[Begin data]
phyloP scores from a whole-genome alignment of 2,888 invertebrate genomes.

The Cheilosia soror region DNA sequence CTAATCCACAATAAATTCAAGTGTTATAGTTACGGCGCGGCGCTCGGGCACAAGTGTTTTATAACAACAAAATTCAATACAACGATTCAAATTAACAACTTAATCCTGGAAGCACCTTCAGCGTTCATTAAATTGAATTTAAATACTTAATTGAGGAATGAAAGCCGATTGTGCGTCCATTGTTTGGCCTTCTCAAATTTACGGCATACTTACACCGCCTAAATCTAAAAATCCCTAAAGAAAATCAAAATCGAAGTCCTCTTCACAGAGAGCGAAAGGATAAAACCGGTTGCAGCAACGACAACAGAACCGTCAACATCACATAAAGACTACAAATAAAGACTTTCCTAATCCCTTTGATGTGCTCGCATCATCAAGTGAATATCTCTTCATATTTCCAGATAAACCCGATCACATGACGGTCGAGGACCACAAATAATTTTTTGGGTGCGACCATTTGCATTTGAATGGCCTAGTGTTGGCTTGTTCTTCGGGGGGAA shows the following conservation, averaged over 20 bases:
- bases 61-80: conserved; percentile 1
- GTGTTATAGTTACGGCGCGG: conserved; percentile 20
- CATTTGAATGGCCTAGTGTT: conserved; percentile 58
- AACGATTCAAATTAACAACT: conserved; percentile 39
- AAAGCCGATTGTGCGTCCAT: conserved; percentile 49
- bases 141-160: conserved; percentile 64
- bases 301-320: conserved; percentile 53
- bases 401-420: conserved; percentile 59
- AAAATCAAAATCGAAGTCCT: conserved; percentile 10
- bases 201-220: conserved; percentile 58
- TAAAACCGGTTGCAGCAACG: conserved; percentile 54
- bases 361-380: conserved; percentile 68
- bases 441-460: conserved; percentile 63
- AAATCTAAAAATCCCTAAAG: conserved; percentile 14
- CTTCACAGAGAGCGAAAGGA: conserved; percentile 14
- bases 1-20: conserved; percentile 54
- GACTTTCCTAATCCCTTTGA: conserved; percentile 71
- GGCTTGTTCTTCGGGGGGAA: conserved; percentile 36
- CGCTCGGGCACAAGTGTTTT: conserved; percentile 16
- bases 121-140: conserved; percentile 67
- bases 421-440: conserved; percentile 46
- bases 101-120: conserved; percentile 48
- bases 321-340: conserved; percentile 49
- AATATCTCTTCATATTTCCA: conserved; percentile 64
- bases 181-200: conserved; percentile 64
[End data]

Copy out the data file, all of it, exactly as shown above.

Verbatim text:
phyloP scores from a whole-genome alignment of 2,888 invertebrate genomes.

The Cheilosia soror region DNA sequence CTAATCCACAATAAATTCAAGTGTTATAGTTACGGCGCGGCGCTCGGGCACAAGTGTTTTATAACAACAAAATTCAATACAACGATTCAAATTAACAACTTAATCCTGGAAGCACCTTCAGCGTTCATTAAATTGAATTTAAATACTTAATTGAGGAATGAAAGCCGATTGTGCGTCCATTGTTTGGCCTTCTCAAATTTACGGCATACTTACACCGCCTAAATCTAAAAATCCCTAAAGAAAATCAAAATCGAAGTCCTCTTCACAGAGAGCGAAAGGATAAAACCGGTTGCAGCAACGACAACAGAACCGTCAACATCACATAAAGACTACAAATAAAGACTTTCCTAATCCCTTTGATGTGCTCGCATCATCAAGTGAATATCTCTTCATATTTCCAGATAAACCCGATCACATGACGGTCGAGGACCACAAATAATTTTTTGGGTGCGACCATTTGCATTTGAATGGCCTAGTGTTGGCTTGTTCTTCGGGGGGAA shows the following conservation, averaged over 20 bases:
- bases 61-80: conserved; percentile 1
- GTGTTATAGTTACGGCGCGG: conserved; percentile 20
- CATTTGAATGGCCTAGTGTT: conserved; percentile 58
- AACGATTCAAATTAACAACT: conserved; percentile 39
- AAAGCCGATTGTGCGTCCAT: conserved; percentile 49
- bases 141-160: conserved; percentile 64
- bases 301-320: conserved; percentile 53
- bases 401-420: conserved; percentile 59
- AAAATCAAAATCGAAGTCCT: conserved; percentile 10
- bases 201-220: conserved; percentile 58
- TAAAACCGGTTGCAGCAACG: conserved; percentile 54
- bases 361-380: conserved; percentile 68
- bases 441-460: conserved; percentile 63
- AAATCTAAAAATCCCTAAAG: conserved; percentile 14
- CTTCACAGAGAGCGAAAGGA: conserved; percentile 14
- bases 1-20: conserved; percentile 54
- GACTTTCCTAATCCCTTTGA: conserved; percentile 71
- GGCTTGTTCTTCGGGGGGAA: conserved; percentile 36
- CGCTCGGGCACAAGTGTTTT: conserved; percentile 16
- bases 121-140: conserved; percentile 67
- bases 421-440: conserved; percentile 46
- bases 101-120: conserved; percentile 48
- bases 321-340: conserved; percentile 49
- AATATCTCTTCATATTTCCA: conserved; percentile 64
- bases 181-200: conserved; percentile 64